McKeesport’s own LeLand Gantt to perform at August Wilson Center, Nov. 15

LELAND GANTT

by Genea L. Webb, For New Pittsburgh Courier

Actor and writer LeLand Gantt never thought that his childhood exploits on the streets of McKeesport would lead him on a journey of self-worth, acceptance and self-love.

“Growing up in the ghetto there were not many positive choices for me,” said Gantt, who graduated from McKeesport Area High School in 1973 and attended Indiana University of Pennsylvania for a few years before enrolling at what was then known as Point Park College. “While I was in school I did acid and anything that was ingested or smoked, I did it. That was the ghetto—it was day-to-day living. I saw people flunk out of school. No one cared about reading a dictionary.”

Theater was a saving grace for the torn youth. He credits drama club teacher Janet Robb for helping him realize his potential as a performer.

“She inspired me. She was the original wind in my sails. I first joined it to meet girls, but I found self-esteem and confidence. I was looking for someplace to be somebody and I found it,” Gantt fondly recollected. “We had these weekend competitions and we’d go out early Saturday mornings and speak and do original literature readings and all these different things. It was wonderful stuff. I was good at it and that helped me feel like I had something going on. Janet Robb saw something in me and she made me see it.”

As a result, his grades improved and after graduating, he went on to study drama at IUP and then writing and directing at Point Park. While in college, Gantt performed in numerous shows around the Steel City with various playhouses including the now-defunct Odd Chair Playhouse, Camelot Productions, Pittsburgh Lab Theatre and the Pittsburgh Public Theater.

While at Point Park, he created the Lee Gantt Show, a Las Vegas-style review show, which took him out of the concrete streets of Pittsburgh and exposed him to a whole new world of possibilities.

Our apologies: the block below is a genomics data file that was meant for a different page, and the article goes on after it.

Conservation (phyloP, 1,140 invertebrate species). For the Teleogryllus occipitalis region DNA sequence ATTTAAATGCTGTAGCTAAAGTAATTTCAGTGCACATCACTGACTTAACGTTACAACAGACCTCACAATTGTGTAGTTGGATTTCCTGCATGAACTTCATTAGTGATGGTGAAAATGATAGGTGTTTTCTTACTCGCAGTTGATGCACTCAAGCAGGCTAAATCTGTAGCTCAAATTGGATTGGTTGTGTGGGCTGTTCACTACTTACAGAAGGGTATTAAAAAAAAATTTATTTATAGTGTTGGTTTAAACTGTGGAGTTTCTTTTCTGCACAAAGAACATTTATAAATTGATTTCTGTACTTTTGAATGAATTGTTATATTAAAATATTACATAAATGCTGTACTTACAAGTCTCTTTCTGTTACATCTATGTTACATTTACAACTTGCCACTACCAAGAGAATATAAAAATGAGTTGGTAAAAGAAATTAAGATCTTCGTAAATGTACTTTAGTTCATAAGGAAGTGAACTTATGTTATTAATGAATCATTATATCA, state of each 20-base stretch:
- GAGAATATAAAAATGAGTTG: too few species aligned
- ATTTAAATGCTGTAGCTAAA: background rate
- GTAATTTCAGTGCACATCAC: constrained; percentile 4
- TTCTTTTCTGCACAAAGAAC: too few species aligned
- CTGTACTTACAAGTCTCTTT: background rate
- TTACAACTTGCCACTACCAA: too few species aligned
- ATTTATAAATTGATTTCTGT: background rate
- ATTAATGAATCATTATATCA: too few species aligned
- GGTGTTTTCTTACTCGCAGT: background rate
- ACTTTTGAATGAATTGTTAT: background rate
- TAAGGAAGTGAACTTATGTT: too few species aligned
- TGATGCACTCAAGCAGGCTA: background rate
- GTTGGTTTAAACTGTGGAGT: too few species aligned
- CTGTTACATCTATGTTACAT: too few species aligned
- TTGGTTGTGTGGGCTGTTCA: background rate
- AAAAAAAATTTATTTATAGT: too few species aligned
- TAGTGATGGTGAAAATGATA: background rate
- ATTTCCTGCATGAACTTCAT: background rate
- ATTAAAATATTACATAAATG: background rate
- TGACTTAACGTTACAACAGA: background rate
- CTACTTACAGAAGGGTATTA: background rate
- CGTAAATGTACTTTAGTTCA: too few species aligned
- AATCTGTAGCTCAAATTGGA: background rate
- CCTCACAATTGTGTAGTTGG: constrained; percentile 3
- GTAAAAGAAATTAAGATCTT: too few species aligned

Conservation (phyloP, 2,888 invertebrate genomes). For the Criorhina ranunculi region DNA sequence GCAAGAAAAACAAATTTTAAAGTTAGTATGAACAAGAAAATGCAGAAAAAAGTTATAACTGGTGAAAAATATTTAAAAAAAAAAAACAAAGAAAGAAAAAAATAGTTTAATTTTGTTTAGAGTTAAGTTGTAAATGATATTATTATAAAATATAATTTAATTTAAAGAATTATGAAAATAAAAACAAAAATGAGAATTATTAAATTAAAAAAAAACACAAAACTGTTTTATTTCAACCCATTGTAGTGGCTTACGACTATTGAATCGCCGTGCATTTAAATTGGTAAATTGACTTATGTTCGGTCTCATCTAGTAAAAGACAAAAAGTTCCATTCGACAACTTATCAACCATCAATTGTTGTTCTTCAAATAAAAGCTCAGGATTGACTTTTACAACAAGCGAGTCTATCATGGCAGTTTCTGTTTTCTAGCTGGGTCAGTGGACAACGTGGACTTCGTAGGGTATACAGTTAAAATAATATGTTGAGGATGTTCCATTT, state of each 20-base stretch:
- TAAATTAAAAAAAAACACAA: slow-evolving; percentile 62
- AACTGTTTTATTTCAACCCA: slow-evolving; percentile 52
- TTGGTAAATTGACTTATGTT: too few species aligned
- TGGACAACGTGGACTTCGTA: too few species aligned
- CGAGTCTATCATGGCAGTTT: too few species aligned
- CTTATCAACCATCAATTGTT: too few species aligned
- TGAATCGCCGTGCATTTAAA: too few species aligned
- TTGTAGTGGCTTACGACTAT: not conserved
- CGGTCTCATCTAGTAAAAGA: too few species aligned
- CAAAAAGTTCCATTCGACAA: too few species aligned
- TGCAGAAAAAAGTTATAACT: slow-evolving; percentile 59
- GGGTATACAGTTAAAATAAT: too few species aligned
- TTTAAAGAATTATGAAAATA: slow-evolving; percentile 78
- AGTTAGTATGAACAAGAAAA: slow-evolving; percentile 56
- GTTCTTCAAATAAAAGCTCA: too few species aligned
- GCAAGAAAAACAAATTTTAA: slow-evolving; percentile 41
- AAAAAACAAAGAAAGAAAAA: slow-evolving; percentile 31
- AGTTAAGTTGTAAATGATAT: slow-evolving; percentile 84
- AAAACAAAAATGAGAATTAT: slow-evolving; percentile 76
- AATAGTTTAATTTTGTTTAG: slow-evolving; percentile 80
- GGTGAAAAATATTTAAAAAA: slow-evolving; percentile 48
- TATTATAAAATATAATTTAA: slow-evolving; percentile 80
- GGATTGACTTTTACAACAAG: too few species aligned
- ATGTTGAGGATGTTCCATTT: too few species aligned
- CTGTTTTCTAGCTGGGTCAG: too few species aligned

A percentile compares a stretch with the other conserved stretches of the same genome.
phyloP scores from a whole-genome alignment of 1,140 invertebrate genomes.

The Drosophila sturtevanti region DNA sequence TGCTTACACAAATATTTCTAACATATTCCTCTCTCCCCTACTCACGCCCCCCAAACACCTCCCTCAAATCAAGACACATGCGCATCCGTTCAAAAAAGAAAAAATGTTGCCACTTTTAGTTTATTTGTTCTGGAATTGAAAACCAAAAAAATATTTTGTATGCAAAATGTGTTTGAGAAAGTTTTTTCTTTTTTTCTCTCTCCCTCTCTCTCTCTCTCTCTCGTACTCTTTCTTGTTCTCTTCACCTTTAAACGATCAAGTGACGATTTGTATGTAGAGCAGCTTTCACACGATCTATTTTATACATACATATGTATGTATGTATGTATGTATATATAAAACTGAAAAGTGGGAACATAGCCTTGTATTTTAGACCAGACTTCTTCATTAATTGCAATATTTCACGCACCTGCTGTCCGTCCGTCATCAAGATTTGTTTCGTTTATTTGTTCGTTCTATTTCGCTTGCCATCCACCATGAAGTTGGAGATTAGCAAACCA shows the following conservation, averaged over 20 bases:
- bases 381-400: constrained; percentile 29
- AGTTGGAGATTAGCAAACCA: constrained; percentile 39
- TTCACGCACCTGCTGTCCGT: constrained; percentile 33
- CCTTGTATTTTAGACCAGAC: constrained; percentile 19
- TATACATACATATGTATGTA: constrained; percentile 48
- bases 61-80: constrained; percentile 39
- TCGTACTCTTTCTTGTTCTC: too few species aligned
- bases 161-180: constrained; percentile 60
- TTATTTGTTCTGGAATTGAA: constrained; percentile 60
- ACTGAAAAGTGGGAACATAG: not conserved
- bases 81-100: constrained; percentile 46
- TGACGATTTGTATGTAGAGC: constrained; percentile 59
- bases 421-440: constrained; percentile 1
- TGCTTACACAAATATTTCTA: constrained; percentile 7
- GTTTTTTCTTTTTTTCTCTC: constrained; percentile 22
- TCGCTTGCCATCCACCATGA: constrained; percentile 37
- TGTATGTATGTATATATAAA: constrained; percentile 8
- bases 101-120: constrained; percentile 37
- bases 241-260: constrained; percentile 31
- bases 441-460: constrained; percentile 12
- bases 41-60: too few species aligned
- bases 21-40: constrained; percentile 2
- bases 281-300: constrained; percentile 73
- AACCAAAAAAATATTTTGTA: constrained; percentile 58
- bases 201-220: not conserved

“The show traveled to other parts of Pennsylvania, Virginia and Canada,” Gantt said. “When you travel and you see other people and other places, your opinion and view of yourself and of the world grows. You mature, you get information and nutrition. It was a broadening experience. It made me realize I was too ambitious for Pittsburgh and what I wanted I couldn’t get in Pittsburgh.”

In 1983, Gantt moved to New York (where he currently resides with his wife of 19 years, documentary filmmaker Michelle Ferrari) and has since played on Broadway in “Ma Rainey’s Black Bottom;” off-Broadway in “Let Me Live,” “Police Boys,” “The Last Days of Judas Iscariot” and more. He has performed in regional theater companies throughout the country and returned back to Pittsburgh twice to perform in “Jitney” and “Seven Guitars.”

He also performed in the NBC mini-series Hoover vs. the Kennedys; Law & Order SVU; Jag; and The Good Fight. He has appeared in several films including “Malcolm X” and “Miracle at St. Anna.”

Those experiences are examined and discussed in Gantt’s one-man play, “Rhapsody in Black,” which will run for one night only this Friday, Nov. 15, at 8 p.m. at the August Wilson African American Cultural Center. The production is being presented by Pittsburgh Playwrights Theater.

“Rhapsody in Black” was a labor of love for Gantt, developed by the Actors Studio in New York City. For three weeks the coming-of-age story played there to sold-out audiences. It won the Best Storyteller and Best Director Awards at the 2014 United Solo Festival in New York City and for the past five years has toured countless high schools, colleges and theaters-nationally and internationally.

He is excited to be bringing the show to his hometown.

“In the show you meet me as a 9 or 10-year-old kid who’s seen people get shot and die and he thinks life is cheap. When he goes to other neighborhoods, he sees grass and yards and he steals flowers out of people’s yards to give to his mother,” Gantt said. “This show reaffirms humanity. It deals with survival, racism, identity and the psycho-emotional effects of growing up racism on a young Black man growing up and living in America. This show has enabled me to open up people’s minds and have them look at things differently.”

Tickets for “Rhapsody in Black” are $27.50 each and can be purchased by visiting www.pghplaywrights.org or at the door while tickets last.

“This is your hometown artist, and this is what McKeesport has grown, Gantt said. “This is what is coming out of Pittsburgh. I can be your cousin or your brother. Everyone has issues and racism is affecting everyone. I just want to start a conversation. I want people to talk about the issues of racism, divine love—even if you don’t go to church every Sunday—and talk about how we are more the same than we are different.”

 

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